In analogy to the above then, the infinite series becomes

P_L = R(1-R)(1 + R^2R^{2w\tan\theta} + R^4R^{4w\tan\theta} + \dots)

which for \theta = 0 becomes equivalent to the 1D case. Taking into account the initial bounces before the first emission from the left side, and some technicalities depending on the definition of \tan\theta, the summed series looks like:

P_L(\theta) = \frac{(1-R)R^{w|\tan\theta|/2}}{1 - R^{2 + 2w|\tan\theta|}} \times \left\{ \begin{array}{ll} R^{1 + w|\tan\theta|}&|\theta|<\pi/2\\ 1&\text{otherwise} \end{array} \right.

This looks a bit nasty, but how does it compare to a simulation of this process? It turns out, pretty well:

The power transmitted through the other faces comes about from a simple redefinition of \theta, and taking w\rightarrow 1/w as appropriate. Here R = 0.5, w = 3.


Fixing w and varying R from 0.1 to 0.9 gives the following plots:

Here w = 3.

Interestingly, at low R, i.e. few bounces, P(\theta) becomes step-like, changing whenever there is a new bounce. At large R there are many bounces, and P(\theta) becomes much smoother and matches the model very well.

We can also do some sanity checks and see how the total fractional flux from each face, i.e.

F_L(w, R) = \frac{1}{2\pi}\int_0^{2\pi}P_L(\theta)\,d\theta

varies with reflection coefficient and aspect ratio:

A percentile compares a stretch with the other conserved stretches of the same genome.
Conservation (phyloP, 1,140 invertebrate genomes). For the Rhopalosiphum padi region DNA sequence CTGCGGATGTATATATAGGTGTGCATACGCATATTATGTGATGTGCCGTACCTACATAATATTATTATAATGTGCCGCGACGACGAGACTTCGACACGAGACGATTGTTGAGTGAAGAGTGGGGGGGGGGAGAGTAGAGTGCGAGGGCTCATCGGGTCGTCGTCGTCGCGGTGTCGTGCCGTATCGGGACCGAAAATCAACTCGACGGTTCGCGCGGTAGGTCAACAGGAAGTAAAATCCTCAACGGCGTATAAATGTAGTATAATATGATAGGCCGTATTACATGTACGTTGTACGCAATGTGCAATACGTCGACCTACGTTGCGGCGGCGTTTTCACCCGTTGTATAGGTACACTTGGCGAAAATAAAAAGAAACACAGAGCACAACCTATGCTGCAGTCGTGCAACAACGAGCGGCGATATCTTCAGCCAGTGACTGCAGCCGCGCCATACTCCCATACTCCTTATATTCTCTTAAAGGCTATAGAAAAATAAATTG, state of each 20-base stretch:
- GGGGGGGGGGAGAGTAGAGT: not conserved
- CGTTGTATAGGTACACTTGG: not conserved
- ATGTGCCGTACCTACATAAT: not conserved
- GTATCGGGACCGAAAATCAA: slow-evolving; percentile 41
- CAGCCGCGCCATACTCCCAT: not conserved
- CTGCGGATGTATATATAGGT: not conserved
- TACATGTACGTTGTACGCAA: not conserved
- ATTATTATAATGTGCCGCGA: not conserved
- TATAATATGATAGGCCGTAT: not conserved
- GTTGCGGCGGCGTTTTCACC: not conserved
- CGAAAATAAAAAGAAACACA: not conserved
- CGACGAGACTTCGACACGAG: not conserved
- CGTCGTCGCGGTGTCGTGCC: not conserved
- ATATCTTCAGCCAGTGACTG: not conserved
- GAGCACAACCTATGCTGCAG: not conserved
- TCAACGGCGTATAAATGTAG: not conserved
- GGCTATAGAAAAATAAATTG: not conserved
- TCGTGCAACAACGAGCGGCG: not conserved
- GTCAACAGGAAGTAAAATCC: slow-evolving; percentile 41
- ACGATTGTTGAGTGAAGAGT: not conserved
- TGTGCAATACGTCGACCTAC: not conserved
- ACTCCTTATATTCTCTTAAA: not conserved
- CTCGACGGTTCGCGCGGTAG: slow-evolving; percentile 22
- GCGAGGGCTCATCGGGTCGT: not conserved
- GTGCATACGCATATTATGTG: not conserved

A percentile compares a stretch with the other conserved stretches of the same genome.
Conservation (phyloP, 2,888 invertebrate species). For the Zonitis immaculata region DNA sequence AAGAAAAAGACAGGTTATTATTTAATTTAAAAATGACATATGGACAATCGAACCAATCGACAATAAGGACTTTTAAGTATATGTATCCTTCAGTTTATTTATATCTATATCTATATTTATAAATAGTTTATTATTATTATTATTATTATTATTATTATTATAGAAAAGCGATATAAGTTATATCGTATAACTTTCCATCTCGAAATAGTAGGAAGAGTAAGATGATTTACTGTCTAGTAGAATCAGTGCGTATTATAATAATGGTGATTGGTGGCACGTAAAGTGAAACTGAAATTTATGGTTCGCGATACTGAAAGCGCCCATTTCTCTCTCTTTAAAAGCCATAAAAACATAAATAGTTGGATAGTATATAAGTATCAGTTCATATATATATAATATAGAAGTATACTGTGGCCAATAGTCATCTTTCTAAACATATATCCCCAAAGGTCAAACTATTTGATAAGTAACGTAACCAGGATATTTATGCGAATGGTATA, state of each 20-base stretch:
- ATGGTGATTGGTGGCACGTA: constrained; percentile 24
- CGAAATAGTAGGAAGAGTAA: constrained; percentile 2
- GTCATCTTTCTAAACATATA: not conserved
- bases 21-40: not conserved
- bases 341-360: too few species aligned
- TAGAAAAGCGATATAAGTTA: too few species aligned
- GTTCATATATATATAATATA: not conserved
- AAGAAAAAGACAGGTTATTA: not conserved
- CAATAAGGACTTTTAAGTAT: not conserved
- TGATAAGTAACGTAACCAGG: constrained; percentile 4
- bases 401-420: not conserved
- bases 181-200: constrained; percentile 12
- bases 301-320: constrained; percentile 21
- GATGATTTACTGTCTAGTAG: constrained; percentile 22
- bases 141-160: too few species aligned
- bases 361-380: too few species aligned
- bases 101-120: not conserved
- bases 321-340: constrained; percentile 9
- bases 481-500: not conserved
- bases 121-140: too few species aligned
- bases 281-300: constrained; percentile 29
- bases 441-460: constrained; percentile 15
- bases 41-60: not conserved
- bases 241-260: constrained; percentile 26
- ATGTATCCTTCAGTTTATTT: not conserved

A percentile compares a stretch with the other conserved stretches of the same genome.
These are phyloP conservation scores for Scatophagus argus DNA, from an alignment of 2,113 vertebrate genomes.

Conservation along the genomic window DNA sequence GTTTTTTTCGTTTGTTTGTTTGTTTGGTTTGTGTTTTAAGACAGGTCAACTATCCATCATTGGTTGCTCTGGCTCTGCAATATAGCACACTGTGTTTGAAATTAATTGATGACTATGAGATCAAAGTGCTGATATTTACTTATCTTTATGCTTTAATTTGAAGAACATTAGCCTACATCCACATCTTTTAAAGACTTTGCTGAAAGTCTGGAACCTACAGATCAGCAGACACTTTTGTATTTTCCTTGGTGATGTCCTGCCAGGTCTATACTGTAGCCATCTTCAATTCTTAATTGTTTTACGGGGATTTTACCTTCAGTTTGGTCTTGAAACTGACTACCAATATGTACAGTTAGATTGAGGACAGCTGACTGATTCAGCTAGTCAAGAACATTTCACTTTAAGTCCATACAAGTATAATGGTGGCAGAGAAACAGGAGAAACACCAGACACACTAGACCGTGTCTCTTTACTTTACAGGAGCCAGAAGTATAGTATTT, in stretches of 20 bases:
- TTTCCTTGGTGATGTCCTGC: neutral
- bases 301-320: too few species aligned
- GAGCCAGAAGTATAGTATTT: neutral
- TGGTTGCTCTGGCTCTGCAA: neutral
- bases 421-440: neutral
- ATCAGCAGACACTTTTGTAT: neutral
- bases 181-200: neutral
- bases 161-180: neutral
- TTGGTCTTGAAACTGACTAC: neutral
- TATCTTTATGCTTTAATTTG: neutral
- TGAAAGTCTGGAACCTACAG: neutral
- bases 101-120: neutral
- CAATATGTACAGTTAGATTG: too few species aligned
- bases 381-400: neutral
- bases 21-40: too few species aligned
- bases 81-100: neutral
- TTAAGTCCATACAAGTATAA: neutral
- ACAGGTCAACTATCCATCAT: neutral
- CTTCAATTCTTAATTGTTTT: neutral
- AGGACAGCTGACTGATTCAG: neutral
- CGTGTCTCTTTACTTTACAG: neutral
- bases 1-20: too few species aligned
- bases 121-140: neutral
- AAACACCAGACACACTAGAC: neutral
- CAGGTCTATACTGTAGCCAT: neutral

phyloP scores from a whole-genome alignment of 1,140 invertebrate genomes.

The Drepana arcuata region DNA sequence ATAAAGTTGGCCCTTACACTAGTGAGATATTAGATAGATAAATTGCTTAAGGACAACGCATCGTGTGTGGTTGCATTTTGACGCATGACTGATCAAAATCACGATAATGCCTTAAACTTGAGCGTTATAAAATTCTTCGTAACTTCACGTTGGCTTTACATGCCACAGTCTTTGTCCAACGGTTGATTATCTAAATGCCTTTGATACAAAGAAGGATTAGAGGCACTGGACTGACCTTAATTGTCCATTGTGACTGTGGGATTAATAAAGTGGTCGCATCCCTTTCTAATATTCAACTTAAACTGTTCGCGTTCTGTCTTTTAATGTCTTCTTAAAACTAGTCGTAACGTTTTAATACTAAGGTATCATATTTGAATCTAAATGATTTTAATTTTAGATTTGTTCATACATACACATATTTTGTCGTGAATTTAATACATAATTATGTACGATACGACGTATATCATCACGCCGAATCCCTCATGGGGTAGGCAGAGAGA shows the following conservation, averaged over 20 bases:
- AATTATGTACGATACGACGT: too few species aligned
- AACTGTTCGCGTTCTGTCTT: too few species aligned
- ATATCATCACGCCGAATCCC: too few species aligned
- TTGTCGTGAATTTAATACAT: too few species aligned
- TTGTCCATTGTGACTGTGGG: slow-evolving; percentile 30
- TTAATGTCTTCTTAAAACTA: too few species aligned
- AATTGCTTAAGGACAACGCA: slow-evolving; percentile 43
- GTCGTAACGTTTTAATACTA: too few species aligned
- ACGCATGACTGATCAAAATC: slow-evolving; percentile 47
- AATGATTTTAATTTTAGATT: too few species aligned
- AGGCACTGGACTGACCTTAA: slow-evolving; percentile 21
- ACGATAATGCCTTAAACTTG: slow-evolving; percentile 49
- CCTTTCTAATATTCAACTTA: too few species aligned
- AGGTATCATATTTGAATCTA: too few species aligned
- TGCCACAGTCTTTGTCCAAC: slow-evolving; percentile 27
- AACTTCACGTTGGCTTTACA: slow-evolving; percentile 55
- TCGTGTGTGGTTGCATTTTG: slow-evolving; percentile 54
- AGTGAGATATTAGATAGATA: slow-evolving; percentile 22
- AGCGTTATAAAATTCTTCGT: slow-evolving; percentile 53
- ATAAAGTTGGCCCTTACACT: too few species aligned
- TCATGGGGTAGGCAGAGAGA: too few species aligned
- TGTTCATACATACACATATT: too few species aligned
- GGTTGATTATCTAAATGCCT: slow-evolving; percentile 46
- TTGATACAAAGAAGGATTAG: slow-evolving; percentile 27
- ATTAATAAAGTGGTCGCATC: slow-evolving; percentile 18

Integrated over all angles, the L/R and U/D pairs are equivalent.

For a square crystal w = 1, the fractional flux is 1/4 from each face irrespective of R, which makes sense. As the reflection coefficient goes to zero, the fraction leaving each face just becomes the fractional angle subtended by each face.

More interesting is the limit R \rightarrow 1, as it’s not obvious a priori how the flux will be distributed among the faces. Let R = 1 - \epsilon where \epsilon is small, then substituting into the above:

P_L(\theta) = \frac{1}{2 + 2w|\tan\theta|} \times \left\{ \begin{array}{ll} 1 - 3/2\cdot w|\tan\theta|\epsilon & |\theta| < \pi/2\\ 1 - 1/2\cdot w|\tan\theta|\epsilon & |\theta| > \pi/2 \end{array} \right.

Letting \epsilon = 0, the integral becomes relatively simple and

F_L(w) = \frac{1}{2\pi}\int_0^{2\pi} \frac{1}{2 + 2w|\tan\theta|}\,d\theta = \frac{1 + \frac{4}{\pi}w\log w }{2 + 2w^2}

This is a fun result! It somehow involves a logarithm, arising from light bouncing around inside a rectangle. Plotting below, it also has a maximum around w = 1 .87 which is a non-obvious result, and decays like \log w / w for large w.


It would be tempting to conclude that in order to maximise light output from one of these crystals, you’d pick this aspect ratio. This would be a nice result, but this analysis is too simplistic for that. A large simplifying assumption is that the reflection coefficient is independent of incidence angle, which is obviously not the case. We have also assumed that all of the light originates from the centre of the crystal, which will not be the case in practice.

Nevertheless this was a fun puzzle to work out over a recent plane ride, and might be useful experimentally in the future.

You can find the (bad) notebook here:


There are two functions, simulateCrystal and simulateCrystalFast, which do the numerical simulations. The former is based on simple stepping, the latter checks for intersections with crystal faces and propagates one bounce at a time.